“Put either as a belief or lack of belief, the view held by the Claimant fails the Grainger criteria and so she does not have the protected characteristic of philosophical belief” [93].

Cite this article as: Frank Cranmer, "“Sex” vs “gender identity” as a philosophical belief: Forstater" in Law & Religion UK, 20 December 2019, https://lawandreligionuk.com/2019/12/20/sex-vs-gender-identity-as-a-philosophical-belief-forstater/
Neil Foster has posted a much more critical note on Law and Religion AustraliaLosing a job for believing that biological sex is immutable.

6 thoughts on ““Sex” vs “gender identity” as a philosophical belief: Forstater

  1. Mackereth and Forstater turn on the same question, whether the belief in the immutability of biological sex, which Mackereth, Forstater, I and countless others share, is worthy of respect.

    I have written both to The Christian Legal Centre, who represented David Mackereth, and to Ms Forstater and her barrister, pointing out that the belief that both employment judges ruled isn’t worthy of respect, is identical with the doctrine of English law set out in Corbett v Corbett in 1970, which is still good law that applies whenever there is no Gender Recognition Certificate in force. I would consider applying to become an interested party if either of the cases goes to appeal, since the new legal doctrine set out in both, applied twice now, is that what I believe, which Christianity, Judaism, Islam, science and common sense all teach, is unworthy of respect. I have waited a long time for such an opportunity, ever since 2005 in fact, when I challenged unsuccessfully the implementation of the Gender Recognition Act 2004, as mentioned here:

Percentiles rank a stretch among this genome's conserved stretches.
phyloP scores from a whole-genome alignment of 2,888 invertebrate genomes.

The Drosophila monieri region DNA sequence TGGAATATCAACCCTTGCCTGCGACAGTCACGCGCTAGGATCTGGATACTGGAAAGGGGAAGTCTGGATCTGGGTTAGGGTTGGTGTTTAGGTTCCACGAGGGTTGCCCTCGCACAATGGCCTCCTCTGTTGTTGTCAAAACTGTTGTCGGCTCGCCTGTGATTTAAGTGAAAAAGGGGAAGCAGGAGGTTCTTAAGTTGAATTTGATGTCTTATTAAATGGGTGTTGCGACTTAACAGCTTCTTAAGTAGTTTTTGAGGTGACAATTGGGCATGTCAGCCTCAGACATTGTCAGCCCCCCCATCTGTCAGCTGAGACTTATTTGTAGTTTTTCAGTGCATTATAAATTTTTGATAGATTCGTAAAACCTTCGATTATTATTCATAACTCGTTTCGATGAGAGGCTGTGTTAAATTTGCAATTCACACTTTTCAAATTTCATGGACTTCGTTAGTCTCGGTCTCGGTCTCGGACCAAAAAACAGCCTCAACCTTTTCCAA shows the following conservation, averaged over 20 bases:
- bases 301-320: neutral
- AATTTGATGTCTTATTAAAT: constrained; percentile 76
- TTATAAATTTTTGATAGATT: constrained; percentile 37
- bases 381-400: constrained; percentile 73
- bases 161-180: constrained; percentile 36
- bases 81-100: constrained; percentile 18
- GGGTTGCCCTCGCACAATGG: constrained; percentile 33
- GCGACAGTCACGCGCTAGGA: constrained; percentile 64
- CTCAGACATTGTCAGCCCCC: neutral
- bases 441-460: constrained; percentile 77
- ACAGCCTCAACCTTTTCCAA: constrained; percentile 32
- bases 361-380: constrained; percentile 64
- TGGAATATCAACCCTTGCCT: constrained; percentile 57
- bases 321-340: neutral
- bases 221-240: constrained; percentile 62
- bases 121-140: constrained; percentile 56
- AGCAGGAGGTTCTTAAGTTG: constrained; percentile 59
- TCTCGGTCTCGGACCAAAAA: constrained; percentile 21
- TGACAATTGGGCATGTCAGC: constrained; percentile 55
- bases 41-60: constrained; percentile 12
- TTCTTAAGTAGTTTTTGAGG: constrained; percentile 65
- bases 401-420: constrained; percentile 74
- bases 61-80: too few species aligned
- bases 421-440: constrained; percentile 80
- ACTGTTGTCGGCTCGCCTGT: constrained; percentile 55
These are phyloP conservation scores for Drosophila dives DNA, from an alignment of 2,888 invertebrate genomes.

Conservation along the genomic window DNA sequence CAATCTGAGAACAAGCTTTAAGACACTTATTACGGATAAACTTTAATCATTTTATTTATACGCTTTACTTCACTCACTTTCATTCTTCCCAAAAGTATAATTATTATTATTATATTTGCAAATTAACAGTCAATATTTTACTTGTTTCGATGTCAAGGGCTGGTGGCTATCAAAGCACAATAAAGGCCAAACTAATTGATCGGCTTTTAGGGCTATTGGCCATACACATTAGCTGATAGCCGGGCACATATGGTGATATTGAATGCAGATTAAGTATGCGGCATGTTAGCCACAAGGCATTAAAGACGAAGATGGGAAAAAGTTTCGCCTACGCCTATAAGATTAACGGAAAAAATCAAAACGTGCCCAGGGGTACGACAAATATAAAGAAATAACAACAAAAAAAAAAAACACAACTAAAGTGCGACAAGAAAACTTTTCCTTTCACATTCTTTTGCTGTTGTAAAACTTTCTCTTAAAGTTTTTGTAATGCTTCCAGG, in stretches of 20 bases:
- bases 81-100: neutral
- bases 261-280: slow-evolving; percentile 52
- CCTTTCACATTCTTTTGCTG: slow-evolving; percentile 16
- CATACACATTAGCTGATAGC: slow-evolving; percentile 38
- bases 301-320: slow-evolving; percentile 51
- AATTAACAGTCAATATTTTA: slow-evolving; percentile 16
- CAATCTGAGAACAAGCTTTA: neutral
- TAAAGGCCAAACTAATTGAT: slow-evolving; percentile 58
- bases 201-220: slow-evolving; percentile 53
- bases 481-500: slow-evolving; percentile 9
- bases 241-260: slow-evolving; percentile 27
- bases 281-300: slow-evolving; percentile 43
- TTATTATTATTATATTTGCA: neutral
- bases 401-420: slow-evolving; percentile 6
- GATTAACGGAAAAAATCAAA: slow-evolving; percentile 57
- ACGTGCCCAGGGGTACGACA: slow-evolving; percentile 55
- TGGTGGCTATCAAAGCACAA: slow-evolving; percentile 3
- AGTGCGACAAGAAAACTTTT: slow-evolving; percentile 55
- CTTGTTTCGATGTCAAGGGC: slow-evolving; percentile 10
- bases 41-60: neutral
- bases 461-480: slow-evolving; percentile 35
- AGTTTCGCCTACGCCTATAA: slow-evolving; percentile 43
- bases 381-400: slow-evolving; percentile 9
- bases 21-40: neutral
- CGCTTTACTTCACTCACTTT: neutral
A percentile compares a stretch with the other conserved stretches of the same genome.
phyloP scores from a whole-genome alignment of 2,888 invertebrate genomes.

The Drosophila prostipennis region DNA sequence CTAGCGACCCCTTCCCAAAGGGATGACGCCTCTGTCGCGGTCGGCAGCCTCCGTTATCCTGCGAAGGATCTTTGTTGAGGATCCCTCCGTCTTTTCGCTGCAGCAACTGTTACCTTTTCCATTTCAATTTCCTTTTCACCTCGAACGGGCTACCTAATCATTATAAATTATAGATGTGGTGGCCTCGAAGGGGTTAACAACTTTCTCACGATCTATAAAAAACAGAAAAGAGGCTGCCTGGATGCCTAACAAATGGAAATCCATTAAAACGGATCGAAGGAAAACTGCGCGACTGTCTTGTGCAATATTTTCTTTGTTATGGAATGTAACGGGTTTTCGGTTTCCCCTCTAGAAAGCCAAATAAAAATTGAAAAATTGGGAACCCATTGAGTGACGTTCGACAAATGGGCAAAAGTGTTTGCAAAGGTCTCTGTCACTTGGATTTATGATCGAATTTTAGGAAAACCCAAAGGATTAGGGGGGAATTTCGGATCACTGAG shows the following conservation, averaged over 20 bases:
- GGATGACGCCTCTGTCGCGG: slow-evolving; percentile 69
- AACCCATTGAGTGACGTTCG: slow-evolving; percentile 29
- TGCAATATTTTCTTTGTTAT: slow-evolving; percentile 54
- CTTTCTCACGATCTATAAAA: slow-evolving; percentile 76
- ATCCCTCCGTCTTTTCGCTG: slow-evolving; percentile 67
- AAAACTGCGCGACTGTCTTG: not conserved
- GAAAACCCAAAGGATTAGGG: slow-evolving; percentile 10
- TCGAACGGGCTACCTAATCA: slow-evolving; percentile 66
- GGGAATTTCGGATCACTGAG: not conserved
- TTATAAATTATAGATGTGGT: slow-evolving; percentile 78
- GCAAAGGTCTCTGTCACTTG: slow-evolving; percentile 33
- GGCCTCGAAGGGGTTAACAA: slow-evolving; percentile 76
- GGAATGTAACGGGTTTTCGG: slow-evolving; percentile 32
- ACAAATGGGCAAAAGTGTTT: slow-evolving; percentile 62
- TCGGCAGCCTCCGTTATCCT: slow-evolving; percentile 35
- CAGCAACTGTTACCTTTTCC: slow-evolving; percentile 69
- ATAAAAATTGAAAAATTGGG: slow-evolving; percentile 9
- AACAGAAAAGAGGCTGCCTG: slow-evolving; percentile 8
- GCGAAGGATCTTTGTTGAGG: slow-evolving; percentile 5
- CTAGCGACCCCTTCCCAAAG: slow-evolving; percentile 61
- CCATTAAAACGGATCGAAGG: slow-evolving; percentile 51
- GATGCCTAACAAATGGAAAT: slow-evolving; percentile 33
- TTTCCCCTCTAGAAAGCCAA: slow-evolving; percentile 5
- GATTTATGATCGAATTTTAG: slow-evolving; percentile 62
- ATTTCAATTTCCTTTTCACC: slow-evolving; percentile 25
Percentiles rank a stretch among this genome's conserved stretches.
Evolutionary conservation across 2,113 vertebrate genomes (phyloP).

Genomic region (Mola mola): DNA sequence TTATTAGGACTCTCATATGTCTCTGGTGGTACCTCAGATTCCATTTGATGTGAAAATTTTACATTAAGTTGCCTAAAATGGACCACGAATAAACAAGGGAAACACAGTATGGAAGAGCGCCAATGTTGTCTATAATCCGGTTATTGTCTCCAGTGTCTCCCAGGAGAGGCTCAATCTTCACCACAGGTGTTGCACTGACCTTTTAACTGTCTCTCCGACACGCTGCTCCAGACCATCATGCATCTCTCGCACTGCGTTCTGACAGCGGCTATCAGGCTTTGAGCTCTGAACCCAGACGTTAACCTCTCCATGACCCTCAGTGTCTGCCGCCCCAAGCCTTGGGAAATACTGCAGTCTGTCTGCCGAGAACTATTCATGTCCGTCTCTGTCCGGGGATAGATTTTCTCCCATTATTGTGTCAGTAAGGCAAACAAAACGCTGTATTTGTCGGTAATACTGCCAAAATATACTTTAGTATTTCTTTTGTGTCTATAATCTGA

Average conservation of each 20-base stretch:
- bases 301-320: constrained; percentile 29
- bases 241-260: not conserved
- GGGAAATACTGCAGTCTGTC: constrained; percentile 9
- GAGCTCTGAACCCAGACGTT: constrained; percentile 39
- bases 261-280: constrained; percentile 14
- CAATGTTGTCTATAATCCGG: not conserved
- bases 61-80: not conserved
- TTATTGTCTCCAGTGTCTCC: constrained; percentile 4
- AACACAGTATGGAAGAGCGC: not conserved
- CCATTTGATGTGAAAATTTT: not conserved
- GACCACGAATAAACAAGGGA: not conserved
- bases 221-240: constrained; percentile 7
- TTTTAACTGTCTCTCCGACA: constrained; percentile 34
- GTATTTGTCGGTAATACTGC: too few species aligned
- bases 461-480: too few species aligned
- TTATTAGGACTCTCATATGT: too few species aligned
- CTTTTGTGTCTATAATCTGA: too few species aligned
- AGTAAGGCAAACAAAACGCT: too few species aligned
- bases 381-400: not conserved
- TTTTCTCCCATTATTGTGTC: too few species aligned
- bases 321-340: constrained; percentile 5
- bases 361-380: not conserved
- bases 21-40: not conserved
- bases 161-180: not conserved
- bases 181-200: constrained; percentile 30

Stop gender fraud!
    https://johnallmanuk.wordpress.com/2017/07/08/gra/

    At the end of A v Cornwall (reported on this blog), I posed the following question, in the following blog post:

    Gagged Dad’s law
    https://johnallmanuk.wordpress.com/2018/06/12/gagged-dads-law/

    “Does treating somebody less favourably because of how strongly he or she holds and expresses his or her beliefs, amount to unlawful discrimination on the grounds of belief? Just as it would, that is, to treat him or her less favourably because of what he or she believed.”

    That is one of the questions on which A v Cornwall turned, though the judge did not explain well how.

    The judge in Forstater seems to take the line that a belief that might be worthy of respect in the abstract, ceases to be worthy of respect if the individual holding the belief takes that belief seriously enough to risk offending somebody on Twitter who finds it intolerable that the world contains those who do not share his or her contradictory belief.

    The fundamental objection to transgender behaviour may be expressed thus: